The direct, possibly Roman route, from the Hub to Bolingbroke passed Spellow Hills Long Barrow, through Langton passing close by Roman Aswardby and crossing the River Lymn south of Sausthorpe. This crossing point was much more practical than at Partney where the modern A16 crosses because at Partney the road has to cross a bigger river, a main tributary (Stirbeck) and a much wider flood plain. Today just beyond Sausthorpe the bridge is next to the River Lymn’s confluence with the Snipe Dales Beck. The beck however has been straightened and looks like a roadside drain but in Tennyson’s time it meandered erratically away from the road across a flower filled meadow.
From here the ancient road heads south across a wide part of the sandstone ridge. This section was used as a parish boundary by several villages, which is a good indication that it has been used right back into prehistory. Following the high ground as long as possible it passes two kilometres east of Bolingbroke and three kilometres west of Spilsby before dropping steeply off the most southern point of the Wolds to join the fen causeway across to Boston, which follows the relatively high ground of the terminal moraine from the last glacial maximum.
There are two possible reasons why this route was finally abandoned. There was the increase of coach traffic from the seventeenth century onwards but before this the growing importance of Spilsby at the expense of Old Bolingbroke as a market town encouraged eighteenth century toll roads to be built east of the old road. The Gough map of Great Britain, which is the first roughly accurate map of our island dating from the 1370s “with a very precise description of Yorkshire and Lincolnshire” – Dr. Elizabeth Solopova, shows nearly 5,000 kilometres of roads as red lines. Most are concentrated in the east of England. In particular there is a clear red line running south from Barton passed Caistor to Horncastle. From Horncastle the red line continues through Bolingbroke to Boston with a line veering off along the then coastline to Wainfleet.
Spilsby is the only town in the area not marked on the map. As then it had only just been granted a market with Bolingbroke still the main centre of the southern Wolds. Co-incidentally the Gough map was produced close to the date when Henry IV was born (1367) in Bolingbroke castle and baptised in the grand church his father, John of Gaunt, had built next to its imposing walls. Unfortunately only the tower and the south aisle of the church and the footings of the castle remain of this high medieval splendour.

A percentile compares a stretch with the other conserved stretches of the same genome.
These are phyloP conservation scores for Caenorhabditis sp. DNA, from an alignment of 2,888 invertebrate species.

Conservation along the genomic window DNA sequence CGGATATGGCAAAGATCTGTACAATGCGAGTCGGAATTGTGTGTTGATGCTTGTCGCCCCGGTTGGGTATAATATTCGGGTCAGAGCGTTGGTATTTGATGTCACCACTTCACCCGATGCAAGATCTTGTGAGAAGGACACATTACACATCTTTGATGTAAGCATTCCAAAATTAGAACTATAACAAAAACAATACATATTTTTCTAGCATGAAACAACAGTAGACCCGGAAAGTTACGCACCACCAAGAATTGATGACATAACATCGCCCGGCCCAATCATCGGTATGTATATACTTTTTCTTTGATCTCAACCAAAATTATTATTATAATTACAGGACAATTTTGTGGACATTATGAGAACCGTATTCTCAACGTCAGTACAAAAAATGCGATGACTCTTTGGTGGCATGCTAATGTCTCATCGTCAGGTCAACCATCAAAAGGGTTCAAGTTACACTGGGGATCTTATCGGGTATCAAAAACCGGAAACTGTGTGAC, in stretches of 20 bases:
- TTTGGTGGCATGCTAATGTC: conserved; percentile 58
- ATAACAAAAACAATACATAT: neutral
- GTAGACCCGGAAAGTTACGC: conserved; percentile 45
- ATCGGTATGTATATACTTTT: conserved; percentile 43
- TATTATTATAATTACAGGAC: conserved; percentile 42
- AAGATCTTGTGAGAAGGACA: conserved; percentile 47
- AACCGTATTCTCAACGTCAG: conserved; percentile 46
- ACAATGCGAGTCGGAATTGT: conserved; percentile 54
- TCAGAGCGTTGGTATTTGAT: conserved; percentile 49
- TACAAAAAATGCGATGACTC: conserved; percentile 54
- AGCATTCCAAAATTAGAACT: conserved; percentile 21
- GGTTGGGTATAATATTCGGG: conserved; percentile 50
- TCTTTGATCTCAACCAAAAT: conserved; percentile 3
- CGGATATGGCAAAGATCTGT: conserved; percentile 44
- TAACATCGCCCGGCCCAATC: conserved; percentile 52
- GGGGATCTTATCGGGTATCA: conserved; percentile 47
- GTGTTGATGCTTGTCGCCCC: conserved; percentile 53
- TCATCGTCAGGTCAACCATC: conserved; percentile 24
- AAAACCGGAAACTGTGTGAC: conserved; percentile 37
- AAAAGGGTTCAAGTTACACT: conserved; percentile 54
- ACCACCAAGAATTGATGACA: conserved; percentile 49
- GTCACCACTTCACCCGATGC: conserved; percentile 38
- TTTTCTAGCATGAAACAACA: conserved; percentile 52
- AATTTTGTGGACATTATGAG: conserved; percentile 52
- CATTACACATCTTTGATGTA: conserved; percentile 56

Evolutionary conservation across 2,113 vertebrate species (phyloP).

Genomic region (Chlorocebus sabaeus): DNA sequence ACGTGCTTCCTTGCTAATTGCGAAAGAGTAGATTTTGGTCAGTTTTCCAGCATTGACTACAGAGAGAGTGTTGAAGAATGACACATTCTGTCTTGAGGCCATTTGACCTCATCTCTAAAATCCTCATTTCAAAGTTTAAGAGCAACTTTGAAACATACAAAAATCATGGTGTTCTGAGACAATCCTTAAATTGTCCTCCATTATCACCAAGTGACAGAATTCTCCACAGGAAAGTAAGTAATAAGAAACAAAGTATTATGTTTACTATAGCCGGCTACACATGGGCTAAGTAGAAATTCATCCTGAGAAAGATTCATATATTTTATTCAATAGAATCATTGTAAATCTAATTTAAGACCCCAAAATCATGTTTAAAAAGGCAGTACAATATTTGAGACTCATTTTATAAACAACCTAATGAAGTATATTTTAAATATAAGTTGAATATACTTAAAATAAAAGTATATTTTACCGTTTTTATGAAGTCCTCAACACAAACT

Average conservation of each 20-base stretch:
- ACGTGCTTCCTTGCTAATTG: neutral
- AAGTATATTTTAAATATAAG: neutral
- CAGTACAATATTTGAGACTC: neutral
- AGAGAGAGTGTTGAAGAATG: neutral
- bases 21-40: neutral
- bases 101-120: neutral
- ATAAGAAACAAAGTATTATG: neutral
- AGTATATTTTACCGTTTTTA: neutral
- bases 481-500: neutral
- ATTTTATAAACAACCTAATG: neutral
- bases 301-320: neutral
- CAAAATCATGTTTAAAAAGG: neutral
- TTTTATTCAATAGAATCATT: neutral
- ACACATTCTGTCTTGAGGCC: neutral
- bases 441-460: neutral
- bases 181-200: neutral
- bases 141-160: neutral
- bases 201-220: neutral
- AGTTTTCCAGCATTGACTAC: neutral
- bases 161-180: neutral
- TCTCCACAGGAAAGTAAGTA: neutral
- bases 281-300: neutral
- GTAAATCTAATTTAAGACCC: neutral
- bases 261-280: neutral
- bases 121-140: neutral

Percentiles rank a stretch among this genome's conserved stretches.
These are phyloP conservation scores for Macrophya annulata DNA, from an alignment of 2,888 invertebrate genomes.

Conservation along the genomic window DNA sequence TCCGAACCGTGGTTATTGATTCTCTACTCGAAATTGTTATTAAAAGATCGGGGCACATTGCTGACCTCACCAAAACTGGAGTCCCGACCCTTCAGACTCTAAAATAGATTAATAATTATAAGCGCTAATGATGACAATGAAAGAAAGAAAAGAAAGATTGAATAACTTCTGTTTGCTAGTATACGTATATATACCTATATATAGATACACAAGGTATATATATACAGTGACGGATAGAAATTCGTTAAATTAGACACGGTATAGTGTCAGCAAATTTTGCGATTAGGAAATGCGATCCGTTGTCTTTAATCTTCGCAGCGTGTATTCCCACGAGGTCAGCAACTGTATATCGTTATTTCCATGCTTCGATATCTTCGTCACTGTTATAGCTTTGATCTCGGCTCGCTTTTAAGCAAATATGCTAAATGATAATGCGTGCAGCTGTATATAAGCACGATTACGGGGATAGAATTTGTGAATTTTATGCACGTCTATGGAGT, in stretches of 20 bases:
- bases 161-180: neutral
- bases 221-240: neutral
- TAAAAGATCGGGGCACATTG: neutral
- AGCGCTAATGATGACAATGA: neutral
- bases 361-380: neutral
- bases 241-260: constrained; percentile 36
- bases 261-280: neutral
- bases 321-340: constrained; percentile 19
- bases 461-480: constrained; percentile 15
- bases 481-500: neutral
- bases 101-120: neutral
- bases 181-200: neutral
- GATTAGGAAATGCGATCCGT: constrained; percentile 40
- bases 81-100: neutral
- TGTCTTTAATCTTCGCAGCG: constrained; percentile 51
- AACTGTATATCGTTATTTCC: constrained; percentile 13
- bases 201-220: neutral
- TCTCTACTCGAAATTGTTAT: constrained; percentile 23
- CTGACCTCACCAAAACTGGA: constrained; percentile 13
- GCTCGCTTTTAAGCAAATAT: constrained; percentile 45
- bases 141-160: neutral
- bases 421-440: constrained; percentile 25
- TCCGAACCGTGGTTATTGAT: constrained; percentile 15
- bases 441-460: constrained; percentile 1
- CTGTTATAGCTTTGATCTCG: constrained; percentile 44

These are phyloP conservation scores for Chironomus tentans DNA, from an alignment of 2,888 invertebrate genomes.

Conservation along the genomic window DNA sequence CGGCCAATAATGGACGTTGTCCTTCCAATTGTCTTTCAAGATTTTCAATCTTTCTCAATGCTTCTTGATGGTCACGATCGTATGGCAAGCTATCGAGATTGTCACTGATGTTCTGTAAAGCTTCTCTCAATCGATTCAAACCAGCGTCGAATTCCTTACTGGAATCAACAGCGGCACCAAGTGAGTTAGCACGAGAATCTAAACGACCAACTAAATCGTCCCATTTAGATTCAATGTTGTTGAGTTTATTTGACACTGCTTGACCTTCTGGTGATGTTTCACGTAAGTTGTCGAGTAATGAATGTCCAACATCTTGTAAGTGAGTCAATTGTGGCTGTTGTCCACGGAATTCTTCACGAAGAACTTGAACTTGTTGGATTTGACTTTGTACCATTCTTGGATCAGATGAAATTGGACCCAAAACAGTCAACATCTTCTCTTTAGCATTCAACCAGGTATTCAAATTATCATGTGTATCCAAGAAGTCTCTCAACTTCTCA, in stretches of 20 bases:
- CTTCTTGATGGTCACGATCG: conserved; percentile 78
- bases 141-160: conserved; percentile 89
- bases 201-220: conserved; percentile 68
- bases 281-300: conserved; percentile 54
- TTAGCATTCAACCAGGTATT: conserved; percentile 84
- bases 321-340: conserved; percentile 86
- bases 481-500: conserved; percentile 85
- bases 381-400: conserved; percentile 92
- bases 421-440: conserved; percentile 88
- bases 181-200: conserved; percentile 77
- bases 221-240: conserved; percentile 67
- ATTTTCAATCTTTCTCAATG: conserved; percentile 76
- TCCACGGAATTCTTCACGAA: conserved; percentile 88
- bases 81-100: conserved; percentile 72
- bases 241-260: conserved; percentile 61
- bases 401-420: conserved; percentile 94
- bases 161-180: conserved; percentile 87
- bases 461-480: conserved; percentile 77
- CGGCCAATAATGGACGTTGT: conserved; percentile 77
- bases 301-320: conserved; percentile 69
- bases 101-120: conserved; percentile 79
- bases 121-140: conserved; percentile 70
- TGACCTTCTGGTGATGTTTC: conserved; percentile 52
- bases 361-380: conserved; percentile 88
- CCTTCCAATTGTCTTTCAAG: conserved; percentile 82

Today from the top of Langton Hill it is possible to continue north on foot along a farm track, which is part of a permissive footpath. This heads straight towards Spellow Hills for 600 metres before it turns left towards Northdale. This is more of an amphitheatre cut into the Langton Edge from which a spring issues to run down to Stirbeck*. The permissive path follows the top of this steep slope following the curving nature of the high scarp edge eventually leading back to the road. This part of the route offers immense views across Lower Lymndale to Roach Ridge in the west and south over to Spilsby. The slope itself is rough pasture but on old OS maps it is marked as cultivated terracing. This is possible but it is clear to see from the top of the slope at least two old track ways. One emerges from the wood and goes directly up hill parallel to the field boundary but another cuts diagonally across the field only to eventually cut back to rejoin the first track in the top corner of the field thus creating a much gentler incline by incorporating of a hairpin bend in to the climb.
From the top of the Langton Edge there is no better place to admire the unspoilt view across Lower Lymndale and be grateful that is not blighted by any modern eyesores or intrusive sounds of machines. A view that Tennyson could still appreciate if he were still alive. It is also a good place to ponder again these lines from the the HG website
The name ‘Spellow Hills’ is derived from the Old English ‘spel’ and ‘hlaw’ or ‘haugr’ which means ‘assembly mound’. The earliest recorded instance of the name is in the early twelfth century. The barrow lies just below the crest of a gentle rise 200m to the west of the A16 which marks the boundary with Dalby parish. The land rises gently to a point 1.2km north where the wapentakes of Hill, Calcewath and Candleshoe and the parishes of Langton, Driby, Ulceby and Dalby meet (TF 406 733). From here there is an extensive view in all directions. It seems highly likely that this was a meeting place for the people from all three wapentakes rather than that of a single unit.
*Stirbeck on the OS map is most likely a corruption of Skirbeck, which is old Danish for bright or clear stream. As this is the only tributary of the Lymn that is a chalk stream its clear waters would stand out.